Aida Overton Walker

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Aida Overton Walker
Aida Overton Walker 1907.jpg
Walker in 1907
Born(1880-02-14)February 14, 1880
DiedOctober 11, 1914(1914-10-11) (aged 34)
Known forDancing and choreographing (performing)

Aida Overton Walker (February 14, 1880 – October 11, 1914), also billed as Ada Overton Walker and as "The Queen of the Cakewalk", was an American vaudeville performer, actress, singer, dancer, choreographer, and wife of vaudevillian George Walker. She appeared with her husband and his performing partner Bert Williams, and in groups such as Black Patti's Troubadours. She was also a solo dancer and choreographer for vaudeville shows such as Bob Cole, Joe Jordan, and J. Rosamond Johnson's The Red Moon (1908) and S. H. Dudley's His Honor the Barber (1911). Aida Overton Walker is also well known for her 1912 performance of the "Salome" dance at Hammerstein’s Victoria Theatre. This was Aida’s response to the national "Salomania" craze of 1907 that spread through the white vaudeville circuit.[1]


Aida Overton was born in Richmond, Virginia on February 14, 1880. Her family moved to New York City when she was young. There, she gained an education and considerable musical training.

At 15, she joined John Isham’s "Octoroons," a Black touring group. In the following years she became a chorus member in “Black Patti’s Troubadours,” where she met her future husband George Walker, a vaudeville comedian. Her early career was defined by her collaborations with him and his partner Bert Williams, who together soon became the major black vaudeville and musical comedy powerhouses of the era. She and George Walker married within a year of meeting.

Overton Walker first gained national attention in 1900, with her performance of "Miss Hannah from Savannah" in the show Sons of Ham. For the next ten years, she was known primarily for her work in musical theater. Her song and dance made her an instant hit with audiences at the time. She, Walker, and Williams worked together on such musicals as In Dahomey (1903), In Abyssinia (1906), and Bandanna Land (1908). In 1904, after two seasons in England touring with In Dahomey, the group returned to New York. She created a version of the Salome dance, a popular dance routine of the time.[2]

Working alongside her husband, Walker's career and performances were praised by critics. Her successes were well known. She was both financially successful and respected by the industry.

In late 1908, Walker's husband fell ill and the partners closed In Dahomey in 1909. She left the stage for a time to care for her husband.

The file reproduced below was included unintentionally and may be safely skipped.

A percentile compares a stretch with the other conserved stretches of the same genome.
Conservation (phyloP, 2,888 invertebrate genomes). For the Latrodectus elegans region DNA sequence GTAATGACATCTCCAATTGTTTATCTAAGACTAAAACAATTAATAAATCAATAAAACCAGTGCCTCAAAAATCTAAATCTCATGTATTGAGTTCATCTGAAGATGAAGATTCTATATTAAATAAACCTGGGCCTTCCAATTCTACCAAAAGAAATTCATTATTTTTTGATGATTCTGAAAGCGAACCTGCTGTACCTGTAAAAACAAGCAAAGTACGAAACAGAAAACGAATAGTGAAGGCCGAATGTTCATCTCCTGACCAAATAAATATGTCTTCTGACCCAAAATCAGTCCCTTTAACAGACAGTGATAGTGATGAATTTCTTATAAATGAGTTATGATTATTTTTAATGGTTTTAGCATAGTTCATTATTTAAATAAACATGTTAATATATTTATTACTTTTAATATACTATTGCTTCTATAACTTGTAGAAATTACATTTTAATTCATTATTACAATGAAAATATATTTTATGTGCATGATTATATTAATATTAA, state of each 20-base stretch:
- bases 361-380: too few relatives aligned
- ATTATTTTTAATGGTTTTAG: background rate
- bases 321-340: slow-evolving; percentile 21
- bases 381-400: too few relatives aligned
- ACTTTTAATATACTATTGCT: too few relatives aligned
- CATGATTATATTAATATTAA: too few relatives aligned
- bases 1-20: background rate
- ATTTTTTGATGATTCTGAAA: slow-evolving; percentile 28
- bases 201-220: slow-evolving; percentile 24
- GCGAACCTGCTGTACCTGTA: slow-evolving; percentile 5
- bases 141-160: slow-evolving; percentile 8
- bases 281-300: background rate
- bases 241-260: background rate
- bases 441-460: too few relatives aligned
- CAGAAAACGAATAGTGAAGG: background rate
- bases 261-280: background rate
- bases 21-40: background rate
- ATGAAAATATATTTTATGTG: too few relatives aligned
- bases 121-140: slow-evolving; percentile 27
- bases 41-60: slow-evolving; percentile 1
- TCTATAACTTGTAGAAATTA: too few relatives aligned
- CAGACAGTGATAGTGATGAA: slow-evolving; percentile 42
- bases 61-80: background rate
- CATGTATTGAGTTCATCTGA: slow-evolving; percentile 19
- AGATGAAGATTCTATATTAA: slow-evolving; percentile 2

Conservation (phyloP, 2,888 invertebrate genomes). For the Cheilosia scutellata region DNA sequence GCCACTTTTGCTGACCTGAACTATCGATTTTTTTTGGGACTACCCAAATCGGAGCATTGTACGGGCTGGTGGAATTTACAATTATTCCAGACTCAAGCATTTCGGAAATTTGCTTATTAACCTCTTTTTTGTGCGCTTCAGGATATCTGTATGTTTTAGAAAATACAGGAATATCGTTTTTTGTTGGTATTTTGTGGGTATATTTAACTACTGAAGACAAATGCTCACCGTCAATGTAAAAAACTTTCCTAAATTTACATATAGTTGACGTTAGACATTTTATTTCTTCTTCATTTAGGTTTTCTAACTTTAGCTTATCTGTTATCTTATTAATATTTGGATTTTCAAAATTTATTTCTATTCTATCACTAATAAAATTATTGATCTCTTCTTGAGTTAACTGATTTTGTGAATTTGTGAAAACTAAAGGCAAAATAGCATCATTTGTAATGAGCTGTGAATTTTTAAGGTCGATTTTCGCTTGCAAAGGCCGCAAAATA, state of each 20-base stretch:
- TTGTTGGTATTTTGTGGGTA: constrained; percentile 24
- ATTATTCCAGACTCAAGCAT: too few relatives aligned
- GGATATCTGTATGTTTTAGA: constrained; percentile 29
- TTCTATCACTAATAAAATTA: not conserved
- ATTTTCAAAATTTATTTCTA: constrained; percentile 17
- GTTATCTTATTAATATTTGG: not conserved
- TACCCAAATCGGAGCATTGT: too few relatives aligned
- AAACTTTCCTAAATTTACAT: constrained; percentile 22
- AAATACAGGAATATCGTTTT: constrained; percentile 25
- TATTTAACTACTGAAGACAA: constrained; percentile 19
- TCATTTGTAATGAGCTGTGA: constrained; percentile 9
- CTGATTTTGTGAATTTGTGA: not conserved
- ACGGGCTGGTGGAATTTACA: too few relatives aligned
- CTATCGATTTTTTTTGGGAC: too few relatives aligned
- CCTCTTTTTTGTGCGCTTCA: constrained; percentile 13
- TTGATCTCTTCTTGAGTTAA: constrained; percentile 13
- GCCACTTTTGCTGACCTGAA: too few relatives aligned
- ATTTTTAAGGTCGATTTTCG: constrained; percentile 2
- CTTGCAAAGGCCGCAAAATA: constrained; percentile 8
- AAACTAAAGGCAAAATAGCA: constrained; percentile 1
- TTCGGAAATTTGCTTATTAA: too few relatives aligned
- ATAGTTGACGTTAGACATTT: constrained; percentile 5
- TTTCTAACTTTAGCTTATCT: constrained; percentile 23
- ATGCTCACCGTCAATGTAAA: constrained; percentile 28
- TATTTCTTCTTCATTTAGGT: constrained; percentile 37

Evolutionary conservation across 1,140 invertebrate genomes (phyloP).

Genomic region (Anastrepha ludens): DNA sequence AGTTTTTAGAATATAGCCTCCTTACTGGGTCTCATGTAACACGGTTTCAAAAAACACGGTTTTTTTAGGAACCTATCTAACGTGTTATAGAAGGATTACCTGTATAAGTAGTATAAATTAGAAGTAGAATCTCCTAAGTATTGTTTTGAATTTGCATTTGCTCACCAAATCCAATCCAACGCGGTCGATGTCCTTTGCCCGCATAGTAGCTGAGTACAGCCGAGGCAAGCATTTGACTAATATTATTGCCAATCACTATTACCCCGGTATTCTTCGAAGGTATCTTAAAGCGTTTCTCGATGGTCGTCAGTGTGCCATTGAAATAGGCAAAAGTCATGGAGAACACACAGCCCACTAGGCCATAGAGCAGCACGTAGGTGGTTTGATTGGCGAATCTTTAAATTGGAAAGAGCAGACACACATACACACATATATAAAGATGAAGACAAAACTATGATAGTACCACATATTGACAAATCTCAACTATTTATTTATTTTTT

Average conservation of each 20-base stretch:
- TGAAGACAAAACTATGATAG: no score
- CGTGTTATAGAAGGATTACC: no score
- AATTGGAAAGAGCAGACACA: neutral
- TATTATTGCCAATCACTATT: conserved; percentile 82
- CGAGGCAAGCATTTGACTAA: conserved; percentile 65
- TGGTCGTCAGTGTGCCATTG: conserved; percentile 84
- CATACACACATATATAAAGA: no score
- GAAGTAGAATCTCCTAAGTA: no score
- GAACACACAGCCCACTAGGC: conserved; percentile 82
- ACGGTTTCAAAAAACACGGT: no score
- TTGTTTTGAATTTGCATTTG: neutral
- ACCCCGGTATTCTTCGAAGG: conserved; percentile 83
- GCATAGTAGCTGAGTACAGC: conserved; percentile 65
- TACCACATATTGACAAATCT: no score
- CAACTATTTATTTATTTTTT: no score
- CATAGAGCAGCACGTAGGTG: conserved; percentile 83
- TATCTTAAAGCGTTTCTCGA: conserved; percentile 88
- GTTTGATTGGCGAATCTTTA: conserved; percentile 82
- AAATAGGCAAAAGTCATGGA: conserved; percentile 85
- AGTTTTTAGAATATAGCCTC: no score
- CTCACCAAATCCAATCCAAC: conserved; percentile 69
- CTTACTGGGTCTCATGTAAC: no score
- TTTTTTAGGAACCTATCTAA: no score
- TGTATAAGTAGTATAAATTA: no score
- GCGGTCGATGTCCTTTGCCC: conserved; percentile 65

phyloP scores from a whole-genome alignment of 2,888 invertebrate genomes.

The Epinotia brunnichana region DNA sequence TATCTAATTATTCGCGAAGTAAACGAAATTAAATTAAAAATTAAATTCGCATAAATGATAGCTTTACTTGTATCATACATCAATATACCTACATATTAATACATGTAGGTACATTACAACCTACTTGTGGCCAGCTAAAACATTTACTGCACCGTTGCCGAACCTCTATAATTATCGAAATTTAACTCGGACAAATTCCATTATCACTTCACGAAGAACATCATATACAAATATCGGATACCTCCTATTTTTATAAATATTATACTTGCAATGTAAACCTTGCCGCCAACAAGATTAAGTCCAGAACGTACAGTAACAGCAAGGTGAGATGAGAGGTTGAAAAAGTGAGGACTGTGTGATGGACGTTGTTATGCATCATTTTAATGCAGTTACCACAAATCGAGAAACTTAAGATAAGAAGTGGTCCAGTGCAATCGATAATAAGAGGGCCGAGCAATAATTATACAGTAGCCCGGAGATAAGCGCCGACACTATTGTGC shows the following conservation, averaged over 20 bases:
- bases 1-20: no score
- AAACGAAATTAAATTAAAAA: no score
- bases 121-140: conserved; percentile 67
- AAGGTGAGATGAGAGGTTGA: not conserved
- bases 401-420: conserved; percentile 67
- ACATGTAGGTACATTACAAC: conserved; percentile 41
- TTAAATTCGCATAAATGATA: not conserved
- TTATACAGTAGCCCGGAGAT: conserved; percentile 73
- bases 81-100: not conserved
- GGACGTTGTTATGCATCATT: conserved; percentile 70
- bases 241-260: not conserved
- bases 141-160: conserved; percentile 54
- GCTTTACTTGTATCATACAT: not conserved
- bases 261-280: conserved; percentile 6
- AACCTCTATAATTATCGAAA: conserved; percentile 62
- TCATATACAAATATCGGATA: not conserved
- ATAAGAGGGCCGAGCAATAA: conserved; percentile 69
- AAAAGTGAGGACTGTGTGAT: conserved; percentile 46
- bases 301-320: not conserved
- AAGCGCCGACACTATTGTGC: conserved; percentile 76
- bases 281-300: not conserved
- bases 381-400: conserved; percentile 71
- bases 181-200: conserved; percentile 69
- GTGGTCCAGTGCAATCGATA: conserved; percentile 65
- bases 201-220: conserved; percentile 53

In 1910, Overton Walker joined the Smart Set Company. During this time she also began touring the vaudeville circuit as a solo act. In 1911, she performed in His Honor the Barber with Smart Set Company. Overton Walker performed as a male character in Lovie Dear, as well as in Bandanna Land, in which she took over her husband’s role.[3]

Her husband died in 1911. In 1912, Overton Walker went on tour with her show for 16 weeks, then returned to New York, where she performed as Salome at the Paradise Roof Garden on Broadway.[2] Her success at Hamerstein’s theatre led to an invitation to return the following year in Bon Bon Buddy, a musical developed from a song which her husband had popularized in Bandanna Land years before. An ode to her late husband, Overton Walker's performance was so successful she was asked to perform two extra weeks.

Walker died suddenly from kidney failure in 1914.[4] She had continued performing until only two months before her death.[3]

Aida Overton Walker, 1913[5]

In an October 1905 article in The Colored American Magazine, Overton Walker expressed her belief that the performing arts could have an effect on race relations, stating that, "I venture to think and dare to state that our profession does more toward the alleviation of color prejudice than any other profession among colored people."[2][6]

See also[edit]


  1. ^ Office of the Dean, "Bad girls of the 20th century: UCI professor's new book highlights four performance icons who embodied and defied stereotypes", review of Jeanne Scheper, Moving Performances: Divas, Iconicity, and Remembering the Modern Stage (Rutgers University Press, 2016), UCI School of Humanities.
  2. ^ a b c Krasner, David. A Beautiful Pageant: African American Theater Drama and Performance in the Harlem Renaissance 1910–1927. New York: Palgrave Macmillan, 2002, pp. 68–69.
  3. ^ a b Thorne, Wells. "The Later Years of Aida Overton Walker; 1911–1914". Black Acts. Archived from the original on June 19, 2017.
  4. ^ Brian Galindo, "The vaudeville actress who refused to be a stereotype", Buzz Feed
  5. ^ Taylor, Julius F. "The Broad Ax". Illinois Digital Newspaper Collections. Retrieved June 18, 2015.
  6. ^ Overton Walker, Aida (October 1905). ""Colored Men and Women on the Stage." The Colored American". HathiTrust. Retrieved March 25, 2019.


  • Brooks, Daphne. "Divas and Diasporic Consciousness" in Bodies in Dissent: Spectacular Performances of Race and Freedom, 1850–1910: 281–342.
  • Galindo, Brian. "The Vaudeville Actress Who Refused to Be a Stereotype." Buzzfeed. N.p., September 15, 2013.
  • Krasner, David. "Rewriting the Body: Aida Overton Walker and the Social Formation of Cakewalking." Theatre Survey, vol. 37, no. 2 (November 1996): 66–92.
  • Kicha. "Aida Overton Walker (1880 – 1914)". N.p., n.d.
  • Paula Marie Seniors, "Beyond Lift Every Voice and Sing: The Culture Of Uplift, Identity, and Culture in Black Musical Theater, 2009

External links[edit]